An Example Of A Hasan Hadith
"Malik related to me from Abd ar-Rahman ibn Harmala from Amr ibn Shuayb from his father from his father that the Messenger of Allah (PBUH) said, "One rider is a shaytan. Two riders are two shaytans, and three are a riding party."
- Muwatta Imam Malik
If a hadith is weak in its reliability, it is classified as "da'if". There are a number of things which may lead to a hadith being determined as weak. For example, if a hadith comes from a narrator who is not sound of memory but is reputed for their character, then they are given the benefit of the doubt and their hadith is classified as "hasan", as discussed above. However, if the narrator is not of sound memory and their character is less than impressive, the hadith is deemed weak and Muslims should be wary of its content. A hadith can also be classified as "da'if" if there is found to be some discontinuity in its chain of narration. Ibn Hajar gave careful thought to what should be considered a discontinuity and outlined a number of specific scenarios in which one could say the chain of narrators of a particular hadith was compromised. You'll find each listed below.
If the collector of a hadith failed to credit one or more narrators at the beginning of the isnaad when presenting said hadith, it is da'if by mu'allaq. A hadith can also be classified as mu'allaq if the collector omitted the entire isnaad or merely credited the Shaba. It is not unusual to see a mu'allaq hadith begin with a vague statement, such as "The Prophet said…"
For a hadith to carry any real power, one must be able to trace it back to both Shaba and Successor. If the Successor from which a hadith comes from is not named, then that hadith is da'if by reason of mursal. It is worth noting that this is not a problem in Sunni Islam, as Sunni Muslims believe all Shaba to be of reputable character. When each Shaba is held in equally high esteem, it does not matter if they are not specifically named by the Successor as the source of a hadith.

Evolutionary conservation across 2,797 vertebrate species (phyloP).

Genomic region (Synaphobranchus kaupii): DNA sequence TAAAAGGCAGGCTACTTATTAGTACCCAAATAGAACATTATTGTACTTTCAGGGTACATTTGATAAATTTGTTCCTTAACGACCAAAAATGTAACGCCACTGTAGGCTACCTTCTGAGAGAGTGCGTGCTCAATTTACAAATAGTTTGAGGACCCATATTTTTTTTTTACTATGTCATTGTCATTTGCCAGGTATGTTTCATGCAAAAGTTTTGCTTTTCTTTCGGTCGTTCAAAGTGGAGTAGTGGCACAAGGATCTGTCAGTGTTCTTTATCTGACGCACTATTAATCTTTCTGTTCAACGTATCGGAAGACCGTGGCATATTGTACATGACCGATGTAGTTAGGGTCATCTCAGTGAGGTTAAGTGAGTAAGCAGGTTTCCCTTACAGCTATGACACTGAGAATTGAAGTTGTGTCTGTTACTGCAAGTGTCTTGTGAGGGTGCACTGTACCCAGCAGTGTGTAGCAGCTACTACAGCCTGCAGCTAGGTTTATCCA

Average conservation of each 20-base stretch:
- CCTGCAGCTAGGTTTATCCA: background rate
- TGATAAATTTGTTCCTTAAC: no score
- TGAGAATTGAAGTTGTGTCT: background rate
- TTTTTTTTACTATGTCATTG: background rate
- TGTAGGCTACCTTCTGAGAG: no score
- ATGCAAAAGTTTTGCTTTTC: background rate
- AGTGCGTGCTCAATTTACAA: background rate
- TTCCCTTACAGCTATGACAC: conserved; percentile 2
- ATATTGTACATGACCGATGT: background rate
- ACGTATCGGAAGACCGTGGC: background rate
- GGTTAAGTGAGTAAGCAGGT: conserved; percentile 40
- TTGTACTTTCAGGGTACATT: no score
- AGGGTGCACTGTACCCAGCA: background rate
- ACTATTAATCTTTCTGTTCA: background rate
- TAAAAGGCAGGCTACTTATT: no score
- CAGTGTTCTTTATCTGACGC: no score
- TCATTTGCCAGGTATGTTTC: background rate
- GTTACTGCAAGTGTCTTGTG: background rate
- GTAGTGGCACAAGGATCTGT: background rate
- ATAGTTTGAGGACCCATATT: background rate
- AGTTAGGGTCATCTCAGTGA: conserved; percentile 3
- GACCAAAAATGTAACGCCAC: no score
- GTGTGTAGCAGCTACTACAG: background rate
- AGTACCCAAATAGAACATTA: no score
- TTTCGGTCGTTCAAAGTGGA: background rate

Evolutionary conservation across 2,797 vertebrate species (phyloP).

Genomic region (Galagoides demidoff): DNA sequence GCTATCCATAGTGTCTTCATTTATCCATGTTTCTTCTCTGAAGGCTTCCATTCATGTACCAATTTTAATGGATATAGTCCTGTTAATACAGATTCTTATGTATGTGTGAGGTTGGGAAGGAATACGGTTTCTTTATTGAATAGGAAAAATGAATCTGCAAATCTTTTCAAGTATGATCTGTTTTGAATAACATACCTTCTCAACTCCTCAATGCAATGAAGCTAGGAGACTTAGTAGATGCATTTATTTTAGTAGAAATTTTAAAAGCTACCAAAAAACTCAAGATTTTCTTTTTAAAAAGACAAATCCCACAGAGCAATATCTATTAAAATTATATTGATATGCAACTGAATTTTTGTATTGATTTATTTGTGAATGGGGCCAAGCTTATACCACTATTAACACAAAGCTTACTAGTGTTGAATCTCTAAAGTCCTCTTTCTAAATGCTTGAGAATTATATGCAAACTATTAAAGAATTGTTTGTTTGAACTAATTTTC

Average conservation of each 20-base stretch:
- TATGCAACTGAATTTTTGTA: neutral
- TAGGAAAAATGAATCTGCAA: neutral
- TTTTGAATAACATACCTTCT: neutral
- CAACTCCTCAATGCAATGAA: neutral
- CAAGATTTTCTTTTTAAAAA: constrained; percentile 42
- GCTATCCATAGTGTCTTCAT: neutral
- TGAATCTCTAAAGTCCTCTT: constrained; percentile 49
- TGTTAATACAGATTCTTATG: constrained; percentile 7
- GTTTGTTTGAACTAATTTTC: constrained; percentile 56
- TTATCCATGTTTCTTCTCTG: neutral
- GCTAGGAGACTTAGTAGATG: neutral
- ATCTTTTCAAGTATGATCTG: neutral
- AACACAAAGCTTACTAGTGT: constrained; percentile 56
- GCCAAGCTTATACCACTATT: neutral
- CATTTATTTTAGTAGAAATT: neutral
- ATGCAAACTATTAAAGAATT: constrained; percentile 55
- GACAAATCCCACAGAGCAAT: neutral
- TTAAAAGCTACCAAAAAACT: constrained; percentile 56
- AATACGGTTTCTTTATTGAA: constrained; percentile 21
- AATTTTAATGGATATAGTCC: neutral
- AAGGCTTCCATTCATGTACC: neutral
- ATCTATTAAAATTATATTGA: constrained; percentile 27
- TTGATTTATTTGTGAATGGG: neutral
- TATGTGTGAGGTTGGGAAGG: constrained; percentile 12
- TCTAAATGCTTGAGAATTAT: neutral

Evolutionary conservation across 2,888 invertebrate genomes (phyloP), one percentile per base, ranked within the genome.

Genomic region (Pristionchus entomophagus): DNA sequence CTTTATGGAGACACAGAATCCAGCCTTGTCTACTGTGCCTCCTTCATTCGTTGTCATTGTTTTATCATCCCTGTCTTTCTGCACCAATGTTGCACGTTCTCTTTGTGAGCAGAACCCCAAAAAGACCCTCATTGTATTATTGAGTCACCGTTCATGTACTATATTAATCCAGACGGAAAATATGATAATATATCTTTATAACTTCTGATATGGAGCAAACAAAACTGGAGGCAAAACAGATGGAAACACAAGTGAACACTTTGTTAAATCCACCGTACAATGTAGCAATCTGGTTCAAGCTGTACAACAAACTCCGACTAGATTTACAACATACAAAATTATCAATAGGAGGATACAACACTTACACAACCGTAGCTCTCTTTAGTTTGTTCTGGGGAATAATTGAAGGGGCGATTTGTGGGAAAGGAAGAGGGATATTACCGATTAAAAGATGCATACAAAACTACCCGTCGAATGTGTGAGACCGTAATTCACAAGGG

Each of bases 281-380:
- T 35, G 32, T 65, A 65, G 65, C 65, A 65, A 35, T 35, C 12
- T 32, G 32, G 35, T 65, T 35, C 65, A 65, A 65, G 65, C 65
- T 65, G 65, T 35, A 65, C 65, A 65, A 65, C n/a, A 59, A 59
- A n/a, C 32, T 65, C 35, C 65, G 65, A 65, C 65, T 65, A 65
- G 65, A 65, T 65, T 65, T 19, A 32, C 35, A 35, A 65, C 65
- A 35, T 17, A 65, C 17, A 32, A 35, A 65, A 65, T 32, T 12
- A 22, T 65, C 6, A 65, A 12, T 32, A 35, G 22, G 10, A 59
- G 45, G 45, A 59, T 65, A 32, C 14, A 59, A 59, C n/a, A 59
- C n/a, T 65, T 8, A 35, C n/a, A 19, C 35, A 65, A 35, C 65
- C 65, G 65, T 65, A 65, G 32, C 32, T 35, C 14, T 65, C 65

The word munqati' most closely translates to the English word "disconnected". It is applied to any hadith which contains an omission of a link anywhere before the Successor. Munqati' hadith often begin with a vague statement, similar to mu'allaq hadith. Be watchful for opening lines such as "a man narrated to me" as they cast a dubious light over the rest of the hadith's contents.
Examples Of Da'if Hadith
Da'if hadith are generally characterized by their briefness. Considering how short the average da'if hadith is, we'll end this article with a number of da'if hadith as opposed to a single example. Pay close attention to each; memorizing their attributes will likely help you identify weak hadith during your own scripture study sessions.
"Whoever performs Hajj and does not visit me has boycotted me."
"Who abides by my Sunnah at the time of corruption of my Ummah he will get the reward of a hundred martyrs..."
Exaggerate in remembering Allah until others call you mad.
Hajj is Jihad and Umrah is optional.
"Work for this life as if you are living forever and the Hereafter as if you will die tomorrow"